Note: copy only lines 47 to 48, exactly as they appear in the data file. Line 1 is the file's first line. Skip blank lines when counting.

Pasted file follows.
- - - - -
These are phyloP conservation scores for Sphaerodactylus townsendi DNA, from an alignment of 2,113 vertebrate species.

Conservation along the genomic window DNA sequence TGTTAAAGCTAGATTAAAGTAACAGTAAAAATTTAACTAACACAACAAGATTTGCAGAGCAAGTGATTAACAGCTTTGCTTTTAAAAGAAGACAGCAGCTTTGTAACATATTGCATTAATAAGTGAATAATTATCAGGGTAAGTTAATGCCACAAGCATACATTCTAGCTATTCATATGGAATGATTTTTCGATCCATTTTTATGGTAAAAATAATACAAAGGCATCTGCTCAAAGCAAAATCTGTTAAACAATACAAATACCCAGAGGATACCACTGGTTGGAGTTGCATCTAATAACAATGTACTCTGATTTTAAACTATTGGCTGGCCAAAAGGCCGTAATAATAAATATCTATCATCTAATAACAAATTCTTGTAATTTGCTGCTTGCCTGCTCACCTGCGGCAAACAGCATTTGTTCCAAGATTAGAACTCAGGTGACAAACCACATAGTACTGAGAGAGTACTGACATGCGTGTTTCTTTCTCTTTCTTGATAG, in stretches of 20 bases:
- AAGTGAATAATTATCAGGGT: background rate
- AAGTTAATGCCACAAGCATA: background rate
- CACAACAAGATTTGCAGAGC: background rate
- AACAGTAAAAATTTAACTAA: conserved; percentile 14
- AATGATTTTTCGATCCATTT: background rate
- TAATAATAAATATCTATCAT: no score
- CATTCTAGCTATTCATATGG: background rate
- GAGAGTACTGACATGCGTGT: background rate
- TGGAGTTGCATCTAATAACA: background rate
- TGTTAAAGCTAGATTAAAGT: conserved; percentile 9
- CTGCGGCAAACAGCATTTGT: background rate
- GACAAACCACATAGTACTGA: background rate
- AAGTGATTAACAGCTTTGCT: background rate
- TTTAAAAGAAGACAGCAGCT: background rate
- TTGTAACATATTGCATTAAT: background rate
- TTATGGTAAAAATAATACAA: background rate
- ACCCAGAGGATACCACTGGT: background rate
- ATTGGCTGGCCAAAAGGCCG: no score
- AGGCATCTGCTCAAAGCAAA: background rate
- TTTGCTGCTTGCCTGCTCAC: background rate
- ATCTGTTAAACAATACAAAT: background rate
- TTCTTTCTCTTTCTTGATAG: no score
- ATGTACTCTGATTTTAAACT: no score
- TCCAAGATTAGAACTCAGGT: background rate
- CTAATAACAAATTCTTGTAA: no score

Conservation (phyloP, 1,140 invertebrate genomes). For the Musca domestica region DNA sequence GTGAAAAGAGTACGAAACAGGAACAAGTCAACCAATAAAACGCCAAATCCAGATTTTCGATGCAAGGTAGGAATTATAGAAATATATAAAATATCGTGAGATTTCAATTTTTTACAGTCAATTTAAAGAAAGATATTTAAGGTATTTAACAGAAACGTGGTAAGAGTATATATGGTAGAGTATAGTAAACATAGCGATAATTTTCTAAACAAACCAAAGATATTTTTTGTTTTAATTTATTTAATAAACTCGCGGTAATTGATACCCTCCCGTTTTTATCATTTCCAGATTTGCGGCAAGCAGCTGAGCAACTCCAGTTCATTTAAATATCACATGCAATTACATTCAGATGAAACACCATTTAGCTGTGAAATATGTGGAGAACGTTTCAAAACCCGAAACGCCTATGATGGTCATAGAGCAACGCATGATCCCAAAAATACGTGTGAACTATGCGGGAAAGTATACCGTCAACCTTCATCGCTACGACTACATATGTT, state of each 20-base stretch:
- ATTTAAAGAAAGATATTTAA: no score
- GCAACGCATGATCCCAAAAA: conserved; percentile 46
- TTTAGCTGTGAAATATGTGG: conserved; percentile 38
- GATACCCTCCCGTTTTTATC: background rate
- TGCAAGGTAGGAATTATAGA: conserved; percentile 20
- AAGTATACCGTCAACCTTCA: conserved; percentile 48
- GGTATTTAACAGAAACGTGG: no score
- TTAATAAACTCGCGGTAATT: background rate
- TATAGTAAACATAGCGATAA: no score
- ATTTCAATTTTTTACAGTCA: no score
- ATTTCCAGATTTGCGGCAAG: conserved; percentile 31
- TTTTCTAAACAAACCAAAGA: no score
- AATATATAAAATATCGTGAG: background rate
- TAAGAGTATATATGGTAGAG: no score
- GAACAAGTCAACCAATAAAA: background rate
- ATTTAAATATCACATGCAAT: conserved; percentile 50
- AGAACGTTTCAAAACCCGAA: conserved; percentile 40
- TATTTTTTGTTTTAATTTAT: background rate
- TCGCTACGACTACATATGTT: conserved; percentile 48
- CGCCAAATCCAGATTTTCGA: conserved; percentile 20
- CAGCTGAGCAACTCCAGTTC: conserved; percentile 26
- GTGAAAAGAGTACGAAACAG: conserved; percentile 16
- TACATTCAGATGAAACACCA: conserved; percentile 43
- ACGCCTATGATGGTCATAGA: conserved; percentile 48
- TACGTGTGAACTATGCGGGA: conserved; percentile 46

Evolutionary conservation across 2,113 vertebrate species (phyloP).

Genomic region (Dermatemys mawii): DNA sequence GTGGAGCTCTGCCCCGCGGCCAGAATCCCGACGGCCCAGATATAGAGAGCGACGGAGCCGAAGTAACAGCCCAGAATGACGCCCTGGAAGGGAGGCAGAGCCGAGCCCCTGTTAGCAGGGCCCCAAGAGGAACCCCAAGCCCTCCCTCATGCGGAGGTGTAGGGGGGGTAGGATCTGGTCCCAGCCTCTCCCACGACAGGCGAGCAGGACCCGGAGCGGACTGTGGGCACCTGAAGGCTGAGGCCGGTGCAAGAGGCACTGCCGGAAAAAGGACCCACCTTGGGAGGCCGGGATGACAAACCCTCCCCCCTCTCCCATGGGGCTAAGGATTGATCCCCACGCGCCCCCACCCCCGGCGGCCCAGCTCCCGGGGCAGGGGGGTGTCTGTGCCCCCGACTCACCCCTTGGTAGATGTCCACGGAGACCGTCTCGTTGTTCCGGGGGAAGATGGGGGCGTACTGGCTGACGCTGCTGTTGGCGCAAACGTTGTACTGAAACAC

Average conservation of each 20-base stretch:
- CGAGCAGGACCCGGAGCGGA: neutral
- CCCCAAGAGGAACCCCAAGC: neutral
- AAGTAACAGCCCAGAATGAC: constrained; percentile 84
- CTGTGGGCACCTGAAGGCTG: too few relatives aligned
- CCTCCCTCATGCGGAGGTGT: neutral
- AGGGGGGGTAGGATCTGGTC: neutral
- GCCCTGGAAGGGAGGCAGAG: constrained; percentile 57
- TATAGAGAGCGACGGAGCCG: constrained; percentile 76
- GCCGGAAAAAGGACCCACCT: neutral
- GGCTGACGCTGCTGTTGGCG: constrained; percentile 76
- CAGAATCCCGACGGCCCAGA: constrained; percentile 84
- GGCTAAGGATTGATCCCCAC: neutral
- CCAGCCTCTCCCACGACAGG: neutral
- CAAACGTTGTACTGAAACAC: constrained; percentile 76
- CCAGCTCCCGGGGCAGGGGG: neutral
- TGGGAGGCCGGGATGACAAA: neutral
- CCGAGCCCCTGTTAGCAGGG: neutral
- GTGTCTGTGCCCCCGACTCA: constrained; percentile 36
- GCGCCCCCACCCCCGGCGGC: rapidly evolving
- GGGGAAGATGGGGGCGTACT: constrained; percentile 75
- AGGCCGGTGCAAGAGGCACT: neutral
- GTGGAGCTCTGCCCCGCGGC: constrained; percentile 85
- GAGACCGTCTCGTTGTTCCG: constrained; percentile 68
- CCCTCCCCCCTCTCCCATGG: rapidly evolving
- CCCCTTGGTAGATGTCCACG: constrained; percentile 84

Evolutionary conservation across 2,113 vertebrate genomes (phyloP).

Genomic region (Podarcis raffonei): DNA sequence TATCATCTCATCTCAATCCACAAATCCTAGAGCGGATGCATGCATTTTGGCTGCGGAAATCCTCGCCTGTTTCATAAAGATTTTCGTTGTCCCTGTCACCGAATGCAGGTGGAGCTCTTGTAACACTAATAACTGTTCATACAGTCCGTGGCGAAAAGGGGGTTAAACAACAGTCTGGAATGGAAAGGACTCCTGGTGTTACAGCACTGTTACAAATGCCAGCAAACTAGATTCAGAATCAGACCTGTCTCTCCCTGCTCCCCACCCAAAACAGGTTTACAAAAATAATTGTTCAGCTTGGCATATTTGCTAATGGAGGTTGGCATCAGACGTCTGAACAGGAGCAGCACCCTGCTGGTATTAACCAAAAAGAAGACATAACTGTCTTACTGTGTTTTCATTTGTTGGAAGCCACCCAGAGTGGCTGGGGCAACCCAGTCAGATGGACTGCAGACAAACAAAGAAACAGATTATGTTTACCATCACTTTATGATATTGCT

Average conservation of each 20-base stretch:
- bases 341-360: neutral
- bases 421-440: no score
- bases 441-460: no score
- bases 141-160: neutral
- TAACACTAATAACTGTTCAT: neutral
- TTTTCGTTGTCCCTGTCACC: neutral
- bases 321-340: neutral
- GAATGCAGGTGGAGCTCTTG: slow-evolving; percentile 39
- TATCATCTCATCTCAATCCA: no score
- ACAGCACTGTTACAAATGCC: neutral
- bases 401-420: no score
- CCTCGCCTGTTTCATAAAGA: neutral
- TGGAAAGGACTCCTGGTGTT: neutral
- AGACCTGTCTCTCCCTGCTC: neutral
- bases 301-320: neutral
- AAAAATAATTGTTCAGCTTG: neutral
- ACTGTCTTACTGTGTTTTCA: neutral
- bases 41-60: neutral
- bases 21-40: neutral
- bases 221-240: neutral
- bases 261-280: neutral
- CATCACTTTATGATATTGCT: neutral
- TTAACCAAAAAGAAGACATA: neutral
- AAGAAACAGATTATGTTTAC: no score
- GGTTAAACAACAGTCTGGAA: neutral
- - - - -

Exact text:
- TCGCTACGACTACATATGTT: conserved; percentile 48
- CGCCAAATCCAGATTTTCGA: conserved; percentile 20